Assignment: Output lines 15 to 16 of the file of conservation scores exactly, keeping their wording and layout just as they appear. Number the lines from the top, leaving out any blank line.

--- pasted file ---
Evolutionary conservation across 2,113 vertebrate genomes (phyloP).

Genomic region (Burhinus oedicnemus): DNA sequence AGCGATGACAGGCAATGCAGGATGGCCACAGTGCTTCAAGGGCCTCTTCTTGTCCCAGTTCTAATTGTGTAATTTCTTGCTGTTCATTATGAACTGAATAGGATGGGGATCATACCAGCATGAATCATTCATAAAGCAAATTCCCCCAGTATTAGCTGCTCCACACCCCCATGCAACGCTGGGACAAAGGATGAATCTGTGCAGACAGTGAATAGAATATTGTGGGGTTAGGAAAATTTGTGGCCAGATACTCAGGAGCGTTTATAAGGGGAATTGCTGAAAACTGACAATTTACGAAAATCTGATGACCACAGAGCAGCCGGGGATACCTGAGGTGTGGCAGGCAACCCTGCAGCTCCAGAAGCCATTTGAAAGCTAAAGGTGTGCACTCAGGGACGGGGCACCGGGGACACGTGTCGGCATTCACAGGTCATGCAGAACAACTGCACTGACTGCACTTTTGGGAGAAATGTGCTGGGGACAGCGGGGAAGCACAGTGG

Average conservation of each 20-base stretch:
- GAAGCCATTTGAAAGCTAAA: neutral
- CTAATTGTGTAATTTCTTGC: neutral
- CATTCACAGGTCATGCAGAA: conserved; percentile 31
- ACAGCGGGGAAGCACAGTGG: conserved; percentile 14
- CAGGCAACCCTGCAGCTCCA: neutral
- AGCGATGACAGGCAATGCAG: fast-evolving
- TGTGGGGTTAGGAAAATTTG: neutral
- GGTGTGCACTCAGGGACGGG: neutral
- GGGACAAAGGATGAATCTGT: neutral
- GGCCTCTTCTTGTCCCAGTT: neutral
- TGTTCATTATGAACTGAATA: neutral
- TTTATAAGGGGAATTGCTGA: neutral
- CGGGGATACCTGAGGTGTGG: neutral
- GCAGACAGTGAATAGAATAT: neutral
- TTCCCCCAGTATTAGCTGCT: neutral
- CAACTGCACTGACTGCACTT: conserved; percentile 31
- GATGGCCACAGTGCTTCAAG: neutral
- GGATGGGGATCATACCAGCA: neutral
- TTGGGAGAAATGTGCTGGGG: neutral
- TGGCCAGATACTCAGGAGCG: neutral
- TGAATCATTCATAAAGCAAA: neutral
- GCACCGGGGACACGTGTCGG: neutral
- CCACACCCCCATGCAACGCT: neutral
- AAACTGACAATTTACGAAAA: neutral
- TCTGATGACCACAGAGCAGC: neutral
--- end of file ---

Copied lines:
- TTTATAAGGGGAATTGCTGA: neutral
- CGGGGATACCTGAGGTGTGG: neutral